The MTA has released a new batch of images of the under-construction tunnels for its “East Side Access” project. For the uninitiated, East Side Access is the agency's $10.8 billion plan to connect the Long Island Railroad with Grand Central Terminal. The project was initially scheduled to be completed by 2009, but, like so many large infrastructure projects, the East Side Access has been delayed. The project is now scheduled to open in 2023. All told, the project is expected to be $6.5 billion over budget. That was where things stood as of January. Just a few months later, though, there was more bad news for East Side Access. Newsday reported that 11 sinkholes were discovered by the MTA as it was digging in Long Island City. The holes, which seem to be caused by heavy rain and loose soil, apparently didn't mess things up too much, however. A spokesperson for the MTA told Newsday that filling the sinkholes did not have a "measurable" impact on the project's budget or timeline. That's the good news. The bad news is that more sinkholes could form. In the meantime, construction is moving forward deep underneath New York City. Check out the MTA's latest photos of the project's Manhattan tunnels taken on July 29th.
All the top names in New York City architecture are vying for a piece of Brooklyn Bridge Park, but whether any of their designs will be realized still remains to be seen. As community groups try to block Mayor de Blasio’s controversial plans to bring affordable housing to Michael Van Valkenburgh's celebrated park, the Brooklyn Bridge Park Corporation has unveiled 14 design proposals for two coveted development sites on Pier 6. Those proposals were unveiled just hours before a Brooklyn Bridge Park Corporation meeting that was packed with community members voicing their strong opposition to any new development in the park. The RFP that the corporation issued in May called for two towers—one 315 feet and the other 155—that are 30 percent affordable. This plan has been met with plenty of opposition, and even a lawsuit, from local groups who claim the towers will block views, eat up green space, and not provide appropriate funding for the park. Under a Bloomberg-era deal, revenue from private development at the park is intended to cover its upkeep and maintenance costs. At the meeting, local residents asked the corporation to reevaluate that plan and pursue other forms of funding. Most were adamantly opposed to new residential towers at the 85-acre park. "This is about developer's greed," shouted one woman during the meeting who was quickly met with applause. There were two individuals with signs that read "Parks for All / Not Condo$ for a Few" and even kids stationed right in front of the corporation's members with homemade signs that read "Save Our Park" and "We Love Our Park." Ultimately, the corporation voted 10-3 not to revisit the funding plan. It will, however, complete a new environmental review of the site. As the Wall Street Journal reported on Tuesday, if the lawsuit can be resolved, a decision on the site should be made by the end of the year and construction could start about year after that. The proposals for the pier, which were barely mentioned at the meeting, came from architects including Morris Adjmi, Pelli Clarke Pelli,Bjarke Ingels, Davis Brody Bond, and Selldorf Architects, among others. You can check out all 14 proposals in the slideshow below, which reveal a wide variety of tower aesthetics rendered with most of the standbys we've come to expect in modern visualizations—hot air balloons, regular balloons, and plenty of birds. Surprisingly, not a single kayak.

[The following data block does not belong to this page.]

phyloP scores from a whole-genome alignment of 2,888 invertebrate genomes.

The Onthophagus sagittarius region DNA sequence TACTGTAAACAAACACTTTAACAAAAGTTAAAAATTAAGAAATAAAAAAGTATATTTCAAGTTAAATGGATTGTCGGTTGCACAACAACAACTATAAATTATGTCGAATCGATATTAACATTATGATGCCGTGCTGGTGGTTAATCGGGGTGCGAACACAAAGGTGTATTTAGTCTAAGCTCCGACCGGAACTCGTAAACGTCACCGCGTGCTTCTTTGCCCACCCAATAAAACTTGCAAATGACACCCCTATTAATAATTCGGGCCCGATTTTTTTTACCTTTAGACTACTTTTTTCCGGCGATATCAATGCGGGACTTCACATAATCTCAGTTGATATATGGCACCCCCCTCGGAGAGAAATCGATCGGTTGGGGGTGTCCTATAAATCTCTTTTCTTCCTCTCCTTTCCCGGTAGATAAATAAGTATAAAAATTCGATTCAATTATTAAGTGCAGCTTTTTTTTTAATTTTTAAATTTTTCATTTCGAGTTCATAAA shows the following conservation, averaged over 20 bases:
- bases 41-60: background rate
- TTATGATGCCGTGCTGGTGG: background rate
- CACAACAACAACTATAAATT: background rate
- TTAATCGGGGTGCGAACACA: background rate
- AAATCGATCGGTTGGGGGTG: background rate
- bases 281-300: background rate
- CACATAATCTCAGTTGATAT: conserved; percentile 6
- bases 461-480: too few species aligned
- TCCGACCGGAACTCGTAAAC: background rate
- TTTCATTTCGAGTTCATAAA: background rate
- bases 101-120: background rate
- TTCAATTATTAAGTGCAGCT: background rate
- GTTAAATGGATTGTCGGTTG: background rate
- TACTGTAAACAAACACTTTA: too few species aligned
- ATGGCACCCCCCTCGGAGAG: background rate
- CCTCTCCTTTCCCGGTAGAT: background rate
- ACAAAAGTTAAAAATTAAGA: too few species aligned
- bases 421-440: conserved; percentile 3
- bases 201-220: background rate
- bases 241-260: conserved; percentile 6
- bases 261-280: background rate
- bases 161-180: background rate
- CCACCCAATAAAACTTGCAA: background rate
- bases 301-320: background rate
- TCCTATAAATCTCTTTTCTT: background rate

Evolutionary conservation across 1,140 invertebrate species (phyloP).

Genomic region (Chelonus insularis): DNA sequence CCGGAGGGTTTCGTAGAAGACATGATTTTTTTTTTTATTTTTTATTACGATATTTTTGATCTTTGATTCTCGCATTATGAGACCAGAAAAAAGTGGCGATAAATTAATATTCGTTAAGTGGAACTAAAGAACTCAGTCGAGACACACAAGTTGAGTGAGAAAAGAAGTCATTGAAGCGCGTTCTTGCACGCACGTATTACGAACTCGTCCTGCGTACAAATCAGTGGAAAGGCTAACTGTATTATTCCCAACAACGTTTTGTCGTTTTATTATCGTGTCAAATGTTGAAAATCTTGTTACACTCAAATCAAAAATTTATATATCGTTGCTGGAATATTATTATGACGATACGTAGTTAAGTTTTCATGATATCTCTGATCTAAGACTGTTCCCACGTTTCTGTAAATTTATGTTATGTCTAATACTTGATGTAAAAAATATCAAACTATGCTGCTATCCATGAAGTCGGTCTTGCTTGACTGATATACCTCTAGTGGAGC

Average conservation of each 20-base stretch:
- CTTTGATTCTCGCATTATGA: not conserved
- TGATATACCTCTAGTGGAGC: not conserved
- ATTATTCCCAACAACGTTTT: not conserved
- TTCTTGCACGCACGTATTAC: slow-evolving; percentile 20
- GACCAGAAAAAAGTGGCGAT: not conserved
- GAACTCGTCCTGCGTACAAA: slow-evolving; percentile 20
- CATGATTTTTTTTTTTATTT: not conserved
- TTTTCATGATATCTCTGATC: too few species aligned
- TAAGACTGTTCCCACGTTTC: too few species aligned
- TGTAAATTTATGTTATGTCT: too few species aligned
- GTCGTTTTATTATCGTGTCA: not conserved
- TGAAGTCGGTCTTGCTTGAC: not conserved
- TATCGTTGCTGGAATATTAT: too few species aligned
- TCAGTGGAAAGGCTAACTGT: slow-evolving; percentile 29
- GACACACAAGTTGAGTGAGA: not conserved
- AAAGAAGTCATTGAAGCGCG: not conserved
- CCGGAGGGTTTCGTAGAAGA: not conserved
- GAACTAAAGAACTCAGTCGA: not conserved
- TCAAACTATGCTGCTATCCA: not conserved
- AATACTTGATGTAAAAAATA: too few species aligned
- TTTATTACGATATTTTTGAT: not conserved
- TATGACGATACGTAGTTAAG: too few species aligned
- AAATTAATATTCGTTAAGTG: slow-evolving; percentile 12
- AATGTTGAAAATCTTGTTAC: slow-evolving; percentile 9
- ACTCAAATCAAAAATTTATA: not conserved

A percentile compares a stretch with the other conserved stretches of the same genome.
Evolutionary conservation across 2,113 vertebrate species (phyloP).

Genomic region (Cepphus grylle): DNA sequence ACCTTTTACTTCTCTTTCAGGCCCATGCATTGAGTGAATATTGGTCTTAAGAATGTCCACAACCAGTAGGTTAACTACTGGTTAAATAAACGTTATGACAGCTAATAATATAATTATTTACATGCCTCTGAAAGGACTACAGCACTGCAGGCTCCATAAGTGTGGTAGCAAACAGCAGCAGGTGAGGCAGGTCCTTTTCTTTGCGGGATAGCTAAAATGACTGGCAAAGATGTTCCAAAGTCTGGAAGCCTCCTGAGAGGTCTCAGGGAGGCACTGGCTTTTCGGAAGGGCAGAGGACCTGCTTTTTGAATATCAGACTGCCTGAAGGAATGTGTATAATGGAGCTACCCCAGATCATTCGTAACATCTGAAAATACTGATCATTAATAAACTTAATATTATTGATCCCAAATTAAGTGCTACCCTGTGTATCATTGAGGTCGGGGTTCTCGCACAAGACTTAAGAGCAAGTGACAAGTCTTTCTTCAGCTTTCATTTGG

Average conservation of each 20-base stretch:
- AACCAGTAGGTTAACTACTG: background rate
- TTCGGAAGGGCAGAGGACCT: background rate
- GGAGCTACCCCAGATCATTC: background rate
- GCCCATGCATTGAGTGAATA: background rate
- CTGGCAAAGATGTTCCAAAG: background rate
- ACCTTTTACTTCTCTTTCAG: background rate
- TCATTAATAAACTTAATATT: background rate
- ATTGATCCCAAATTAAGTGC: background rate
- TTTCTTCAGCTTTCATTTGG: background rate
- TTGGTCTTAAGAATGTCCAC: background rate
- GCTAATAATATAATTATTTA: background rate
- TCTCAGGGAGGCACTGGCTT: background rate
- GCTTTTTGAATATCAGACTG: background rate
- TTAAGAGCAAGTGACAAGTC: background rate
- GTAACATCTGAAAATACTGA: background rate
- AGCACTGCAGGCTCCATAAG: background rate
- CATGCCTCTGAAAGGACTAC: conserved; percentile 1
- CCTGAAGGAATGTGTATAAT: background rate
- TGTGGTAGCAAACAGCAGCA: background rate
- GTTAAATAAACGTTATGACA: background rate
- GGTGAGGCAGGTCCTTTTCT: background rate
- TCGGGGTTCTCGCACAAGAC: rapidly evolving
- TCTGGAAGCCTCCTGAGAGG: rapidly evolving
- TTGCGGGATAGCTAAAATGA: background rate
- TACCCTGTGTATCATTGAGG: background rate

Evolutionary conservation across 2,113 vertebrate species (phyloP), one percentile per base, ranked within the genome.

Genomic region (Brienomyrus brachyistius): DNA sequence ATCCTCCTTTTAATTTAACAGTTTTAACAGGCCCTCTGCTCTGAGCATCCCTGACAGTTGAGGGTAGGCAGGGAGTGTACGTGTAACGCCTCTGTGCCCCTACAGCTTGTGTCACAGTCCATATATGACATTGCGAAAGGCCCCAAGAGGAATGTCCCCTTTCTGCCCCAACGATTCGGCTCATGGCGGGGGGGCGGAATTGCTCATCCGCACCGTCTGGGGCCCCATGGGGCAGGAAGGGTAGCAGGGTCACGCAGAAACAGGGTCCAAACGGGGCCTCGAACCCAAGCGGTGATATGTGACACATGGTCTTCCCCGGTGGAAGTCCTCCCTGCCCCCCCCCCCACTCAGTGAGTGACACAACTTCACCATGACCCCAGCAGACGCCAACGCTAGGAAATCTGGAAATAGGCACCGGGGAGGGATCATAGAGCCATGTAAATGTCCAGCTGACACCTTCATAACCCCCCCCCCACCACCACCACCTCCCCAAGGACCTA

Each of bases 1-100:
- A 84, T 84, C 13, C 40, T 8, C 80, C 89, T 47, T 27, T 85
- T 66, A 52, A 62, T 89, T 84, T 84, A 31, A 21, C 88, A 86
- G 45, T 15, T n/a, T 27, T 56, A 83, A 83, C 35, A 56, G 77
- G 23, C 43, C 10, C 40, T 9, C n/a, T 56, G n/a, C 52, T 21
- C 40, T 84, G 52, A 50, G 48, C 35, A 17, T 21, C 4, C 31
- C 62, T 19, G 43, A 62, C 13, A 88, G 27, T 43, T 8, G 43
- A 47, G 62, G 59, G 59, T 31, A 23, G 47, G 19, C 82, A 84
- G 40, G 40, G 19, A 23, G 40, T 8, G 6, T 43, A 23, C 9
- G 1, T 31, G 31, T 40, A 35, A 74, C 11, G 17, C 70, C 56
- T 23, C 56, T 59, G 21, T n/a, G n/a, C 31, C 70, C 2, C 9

Between June and August, a New York City subway platform is a pretty awful place to find yourself. Over those summer months, the subway has all the smells, crowds, and delays you're used to with the unwelcome addition of a shockingly stubborn heat that couldn't care less that you're on your way to a job interview. The temperature below ground is often ten or more degrees warmer than on the sidewalks above. And there is nothing you can do about it—getting around the subway heat is like getting around that tourist family trying to find their way to an AirBNB apartment in Carroll Gardens. It's impossible. The only good thing to ever come out of these hot and humid stations is the latest video from the geniuses over at Improv Everywhere. The folks who brought us the "No Pants Subway Ride" recently turned the Herald Square subway station into a full-service "34th Street Spa." The summer brought the heat, they brought everything else. [h/t Gothamist]